High Earners Will Be Worst Hit by U.K. Tax Rises, Sunak Says

Chancellor of the Exchequer Rishi Sunak defended his plan to increase U.K. taxes to their highest level in more than 50 years, saying it was fair for the highest earners to take the biggest the hit.

Sunak was speaking a day after his budget set out plans to increase corporation tax and levy higher income tax bills on more than 2 million people in the years ahead, to start paying Britain’s vast pandemic bills.

In broadcast interviews, the chancellor cited analysis showing “the richest 20% of households” will contribute about 15 times more than those on the lowest incomes. “Crucially, those on higher incomes are affected more by this policy -- it’s a very progressive policy,” Sunak told Sky News. “That’s why this is a fair way to help solve the problems that we need to.”

He said 70% of businesses won’t be affected by his proposal to raise the tax on profits.

High Earners Will Be Worst Hit by U.K. Tax Rises, Sunak Says

In the biggest revenue-raising budget since 1993, Sunak on Wednesday announced a freeze of income tax thresholds, pulling more people into paying higher bills as earnings rise in the future, and a hike in corporation tax for larger, profitable firms to 25% in 2023, from 19% now.

The measures will raise the total tax burden from 34% to 35% of GDP in 2025-26, the highest level since the late 1960s. Freezing income tax thresholds for four years brings 1.3 million people into the tax system and creates 1 million higher-rate taxpayers by 2025-26, according to government forecasts.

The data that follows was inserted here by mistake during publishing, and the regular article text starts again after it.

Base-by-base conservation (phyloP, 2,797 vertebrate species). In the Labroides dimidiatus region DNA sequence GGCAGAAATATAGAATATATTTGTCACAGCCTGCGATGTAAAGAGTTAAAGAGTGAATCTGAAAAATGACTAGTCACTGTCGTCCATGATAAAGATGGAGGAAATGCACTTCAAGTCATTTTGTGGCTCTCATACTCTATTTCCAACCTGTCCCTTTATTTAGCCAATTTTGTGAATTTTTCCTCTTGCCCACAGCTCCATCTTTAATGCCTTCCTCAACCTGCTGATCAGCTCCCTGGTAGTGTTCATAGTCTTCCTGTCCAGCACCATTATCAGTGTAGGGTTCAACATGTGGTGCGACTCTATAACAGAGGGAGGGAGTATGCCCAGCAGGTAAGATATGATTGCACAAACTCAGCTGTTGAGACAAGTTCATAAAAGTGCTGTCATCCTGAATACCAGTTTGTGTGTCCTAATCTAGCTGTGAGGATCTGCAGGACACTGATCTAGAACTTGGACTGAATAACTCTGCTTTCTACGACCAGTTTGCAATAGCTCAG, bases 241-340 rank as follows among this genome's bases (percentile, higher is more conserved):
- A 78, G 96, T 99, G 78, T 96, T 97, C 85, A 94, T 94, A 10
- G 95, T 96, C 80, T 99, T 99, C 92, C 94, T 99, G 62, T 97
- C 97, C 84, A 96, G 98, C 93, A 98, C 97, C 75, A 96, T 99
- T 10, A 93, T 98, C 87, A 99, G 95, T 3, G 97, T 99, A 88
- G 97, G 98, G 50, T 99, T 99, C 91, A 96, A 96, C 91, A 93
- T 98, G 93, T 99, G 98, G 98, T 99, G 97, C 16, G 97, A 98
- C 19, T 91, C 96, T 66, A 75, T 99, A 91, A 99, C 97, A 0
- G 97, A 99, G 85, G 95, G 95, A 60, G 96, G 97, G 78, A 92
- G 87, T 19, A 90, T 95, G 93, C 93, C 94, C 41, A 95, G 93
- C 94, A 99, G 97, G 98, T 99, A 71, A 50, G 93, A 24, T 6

Sunak is seeking to balance pandemic support with the need to reassure markets he’s still committed to being responsible with the public finances.

High Earners Will Be Worst Hit by U.K. Tax Rises, Sunak Says

In his budget, he set out another vast short-term spending program on measures to protect jobs and help companies survive the country’s third national lockdown, and longer term tax hikes to start to pay for it.

During a round of interviews on Thursday, Sunak said it “will be the work of many years, decades and governments to fully pay all that money back.”

The planned increase in corporation tax risks opposition from some Conservatives who have argued Brexit will make the U.K. more nimble and better able to compete for international investment.

Some Tories are privately unhappy with the corporation tax rise and want Sunak to cancel it if the economy improves.

“I believe the chancellor has given himself room to see how the economy performs and what effect that has on tax revenues,” former party leader Iain Duncan Smith said. “If it looks progressively better, he may be able to review his corporation tax decision further down the road.”

Economists said opposition from politicians and business lobbies could make it hard for Sunak to implement a hike that will propel the U.K. up the OECD rankings for corporation tax rates.

“I will be amazed if in two years the CBI is not saying it’s absolutely bonkers that we are raising corporation tax to 25%, whereas I think 23% maybe they would have got away with,” Torsten Bell, chief executive of the Resolution Foundation think tank, said in a briefing Thursday.

Institute for Fiscal Studies Director Paul Johnson described the move as a “screeching U-turn” on Conservative policy and questioned whether it can be delivered without the chancellor having to make concessions.

“I reckon 50-50 at best,” he said. “Even if it does, as the Office for Budget Responsibility expects, raise 17 billion pounds in 2025-26, it will raise less over the long run.”

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